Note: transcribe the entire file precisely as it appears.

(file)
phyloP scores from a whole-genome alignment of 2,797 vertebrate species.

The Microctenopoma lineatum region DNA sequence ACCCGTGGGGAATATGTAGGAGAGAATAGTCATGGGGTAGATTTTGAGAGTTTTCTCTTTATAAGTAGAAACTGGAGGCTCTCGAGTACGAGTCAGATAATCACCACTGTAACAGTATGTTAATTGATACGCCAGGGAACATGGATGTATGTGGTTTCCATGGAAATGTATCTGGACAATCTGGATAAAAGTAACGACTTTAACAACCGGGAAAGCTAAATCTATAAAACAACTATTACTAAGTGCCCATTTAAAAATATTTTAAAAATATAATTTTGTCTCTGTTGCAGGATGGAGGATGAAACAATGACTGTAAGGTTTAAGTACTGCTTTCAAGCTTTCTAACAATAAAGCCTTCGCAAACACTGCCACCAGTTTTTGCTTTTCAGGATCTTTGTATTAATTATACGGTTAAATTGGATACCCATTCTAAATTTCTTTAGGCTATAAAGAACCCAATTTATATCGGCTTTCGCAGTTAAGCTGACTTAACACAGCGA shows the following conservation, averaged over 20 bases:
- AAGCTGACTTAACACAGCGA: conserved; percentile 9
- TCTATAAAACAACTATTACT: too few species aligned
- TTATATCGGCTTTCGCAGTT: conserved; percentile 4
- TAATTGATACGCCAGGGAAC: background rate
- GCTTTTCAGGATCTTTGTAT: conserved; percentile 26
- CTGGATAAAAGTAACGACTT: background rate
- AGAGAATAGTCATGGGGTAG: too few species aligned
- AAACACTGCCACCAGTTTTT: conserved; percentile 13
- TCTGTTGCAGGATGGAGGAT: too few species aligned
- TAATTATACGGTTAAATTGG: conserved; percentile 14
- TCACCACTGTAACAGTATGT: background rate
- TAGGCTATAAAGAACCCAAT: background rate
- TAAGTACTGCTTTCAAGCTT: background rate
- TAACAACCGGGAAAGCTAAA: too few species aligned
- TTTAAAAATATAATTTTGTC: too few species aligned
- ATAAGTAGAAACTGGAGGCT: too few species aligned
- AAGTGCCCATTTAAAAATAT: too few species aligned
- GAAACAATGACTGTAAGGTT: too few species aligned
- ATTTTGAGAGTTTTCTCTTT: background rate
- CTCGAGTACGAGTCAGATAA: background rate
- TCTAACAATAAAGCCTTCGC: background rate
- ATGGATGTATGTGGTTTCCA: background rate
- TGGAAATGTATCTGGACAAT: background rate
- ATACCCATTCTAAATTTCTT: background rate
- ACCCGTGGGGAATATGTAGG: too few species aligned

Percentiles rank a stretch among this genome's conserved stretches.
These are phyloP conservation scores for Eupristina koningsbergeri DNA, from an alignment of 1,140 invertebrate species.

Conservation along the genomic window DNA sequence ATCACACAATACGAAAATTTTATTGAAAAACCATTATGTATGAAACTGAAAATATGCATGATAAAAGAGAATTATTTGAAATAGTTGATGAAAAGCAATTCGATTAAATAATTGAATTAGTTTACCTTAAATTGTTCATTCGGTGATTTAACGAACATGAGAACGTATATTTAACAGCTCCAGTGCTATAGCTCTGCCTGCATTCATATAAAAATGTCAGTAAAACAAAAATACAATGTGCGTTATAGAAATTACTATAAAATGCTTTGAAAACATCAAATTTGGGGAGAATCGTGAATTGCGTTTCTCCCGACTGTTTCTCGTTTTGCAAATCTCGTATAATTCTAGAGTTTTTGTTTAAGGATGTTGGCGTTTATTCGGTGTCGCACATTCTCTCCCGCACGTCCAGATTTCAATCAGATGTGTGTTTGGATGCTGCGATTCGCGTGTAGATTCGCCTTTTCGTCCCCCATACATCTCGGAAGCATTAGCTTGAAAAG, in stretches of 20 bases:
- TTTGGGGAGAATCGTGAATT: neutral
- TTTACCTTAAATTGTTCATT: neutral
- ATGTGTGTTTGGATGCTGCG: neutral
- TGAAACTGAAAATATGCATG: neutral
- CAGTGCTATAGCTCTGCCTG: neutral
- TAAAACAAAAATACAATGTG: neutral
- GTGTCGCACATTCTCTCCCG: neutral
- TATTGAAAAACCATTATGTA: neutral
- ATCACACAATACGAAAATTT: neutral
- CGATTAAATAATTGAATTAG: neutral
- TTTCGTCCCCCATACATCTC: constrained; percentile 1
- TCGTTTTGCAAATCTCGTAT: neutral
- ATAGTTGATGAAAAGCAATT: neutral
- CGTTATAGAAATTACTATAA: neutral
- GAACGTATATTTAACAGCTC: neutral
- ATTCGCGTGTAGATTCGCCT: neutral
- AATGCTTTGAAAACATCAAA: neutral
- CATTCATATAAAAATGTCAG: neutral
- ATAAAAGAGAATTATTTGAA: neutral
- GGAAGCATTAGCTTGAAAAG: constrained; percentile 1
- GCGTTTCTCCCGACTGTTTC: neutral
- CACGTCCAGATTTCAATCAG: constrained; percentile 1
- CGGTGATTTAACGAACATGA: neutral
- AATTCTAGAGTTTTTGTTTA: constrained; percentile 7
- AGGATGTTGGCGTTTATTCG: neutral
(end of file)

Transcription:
phyloP scores from a whole-genome alignment of 2,797 vertebrate species.

The Microctenopoma lineatum region DNA sequence ACCCGTGGGGAATATGTAGGAGAGAATAGTCATGGGGTAGATTTTGAGAGTTTTCTCTTTATAAGTAGAAACTGGAGGCTCTCGAGTACGAGTCAGATAATCACCACTGTAACAGTATGTTAATTGATACGCCAGGGAACATGGATGTATGTGGTTTCCATGGAAATGTATCTGGACAATCTGGATAAAAGTAACGACTTTAACAACCGGGAAAGCTAAATCTATAAAACAACTATTACTAAGTGCCCATTTAAAAATATTTTAAAAATATAATTTTGTCTCTGTTGCAGGATGGAGGATGAAACAATGACTGTAAGGTTTAAGTACTGCTTTCAAGCTTTCTAACAATAAAGCCTTCGCAAACACTGCCACCAGTTTTTGCTTTTCAGGATCTTTGTATTAATTATACGGTTAAATTGGATACCCATTCTAAATTTCTTTAGGCTATAAAGAACCCAATTTATATCGGCTTTCGCAGTTAAGCTGACTTAACACAGCGA shows the following conservation, averaged over 20 bases:
- AAGCTGACTTAACACAGCGA: conserved; percentile 9
- TCTATAAAACAACTATTACT: too few species aligned
- TTATATCGGCTTTCGCAGTT: conserved; percentile 4
- TAATTGATACGCCAGGGAAC: background rate
- GCTTTTCAGGATCTTTGTAT: conserved; percentile 26
- CTGGATAAAAGTAACGACTT: background rate
- AGAGAATAGTCATGGGGTAG: too few species aligned
- AAACACTGCCACCAGTTTTT: conserved; percentile 13
- TCTGTTGCAGGATGGAGGAT: too few species aligned
- TAATTATACGGTTAAATTGG: conserved; percentile 14
- TCACCACTGTAACAGTATGT: background rate
- TAGGCTATAAAGAACCCAAT: background rate
- TAAGTACTGCTTTCAAGCTT: background rate
- TAACAACCGGGAAAGCTAAA: too few species aligned
- TTTAAAAATATAATTTTGTC: too few species aligned
- ATAAGTAGAAACTGGAGGCT: too few species aligned
- AAGTGCCCATTTAAAAATAT: too few species aligned
- GAAACAATGACTGTAAGGTT: too few species aligned
- ATTTTGAGAGTTTTCTCTTT: background rate
- CTCGAGTACGAGTCAGATAA: background rate
- TCTAACAATAAAGCCTTCGC: background rate
- ATGGATGTATGTGGTTTCCA: background rate
- TGGAAATGTATCTGGACAAT: background rate
- ATACCCATTCTAAATTTCTT: background rate
- ACCCGTGGGGAATATGTAGG: too few species aligned

Percentiles rank a stretch among this genome's conserved stretches.
These are phyloP conservation scores for Eupristina koningsbergeri DNA, from an alignment of 1,140 invertebrate species.

Conservation along the genomic window DNA sequence ATCACACAATACGAAAATTTTATTGAAAAACCATTATGTATGAAACTGAAAATATGCATGATAAAAGAGAATTATTTGAAATAGTTGATGAAAAGCAATTCGATTAAATAATTGAATTAGTTTACCTTAAATTGTTCATTCGGTGATTTAACGAACATGAGAACGTATATTTAACAGCTCCAGTGCTATAGCTCTGCCTGCATTCATATAAAAATGTCAGTAAAACAAAAATACAATGTGCGTTATAGAAATTACTATAAAATGCTTTGAAAACATCAAATTTGGGGAGAATCGTGAATTGCGTTTCTCCCGACTGTTTCTCGTTTTGCAAATCTCGTATAATTCTAGAGTTTTTGTTTAAGGATGTTGGCGTTTATTCGGTGTCGCACATTCTCTCCCGCACGTCCAGATTTCAATCAGATGTGTGTTTGGATGCTGCGATTCGCGTGTAGATTCGCCTTTTCGTCCCCCATACATCTCGGAAGCATTAGCTTGAAAAG, in stretches of 20 bases:
- TTTGGGGAGAATCGTGAATT: neutral
- TTTACCTTAAATTGTTCATT: neutral
- ATGTGTGTTTGGATGCTGCG: neutral
- TGAAACTGAAAATATGCATG: neutral
- CAGTGCTATAGCTCTGCCTG: neutral
- TAAAACAAAAATACAATGTG: neutral
- GTGTCGCACATTCTCTCCCG: neutral
- TATTGAAAAACCATTATGTA: neutral
- ATCACACAATACGAAAATTT: neutral
- CGATTAAATAATTGAATTAG: neutral
- TTTCGTCCCCCATACATCTC: constrained; percentile 1
- TCGTTTTGCAAATCTCGTAT: neutral
- ATAGTTGATGAAAAGCAATT: neutral
- CGTTATAGAAATTACTATAA: neutral
- GAACGTATATTTAACAGCTC: neutral
- ATTCGCGTGTAGATTCGCCT: neutral
- AATGCTTTGAAAACATCAAA: neutral
- CATTCATATAAAAATGTCAG: neutral
- ATAAAAGAGAATTATTTGAA: neutral
- GGAAGCATTAGCTTGAAAAG: constrained; percentile 1
- GCGTTTCTCCCGACTGTTTC: neutral
- CACGTCCAGATTTCAATCAG: constrained; percentile 1
- CGGTGATTTAACGAACATGA: neutral
- AATTCTAGAGTTTTTGTTTA: constrained; percentile 7
- AGGATGTTGGCGTTTATTCG: neutral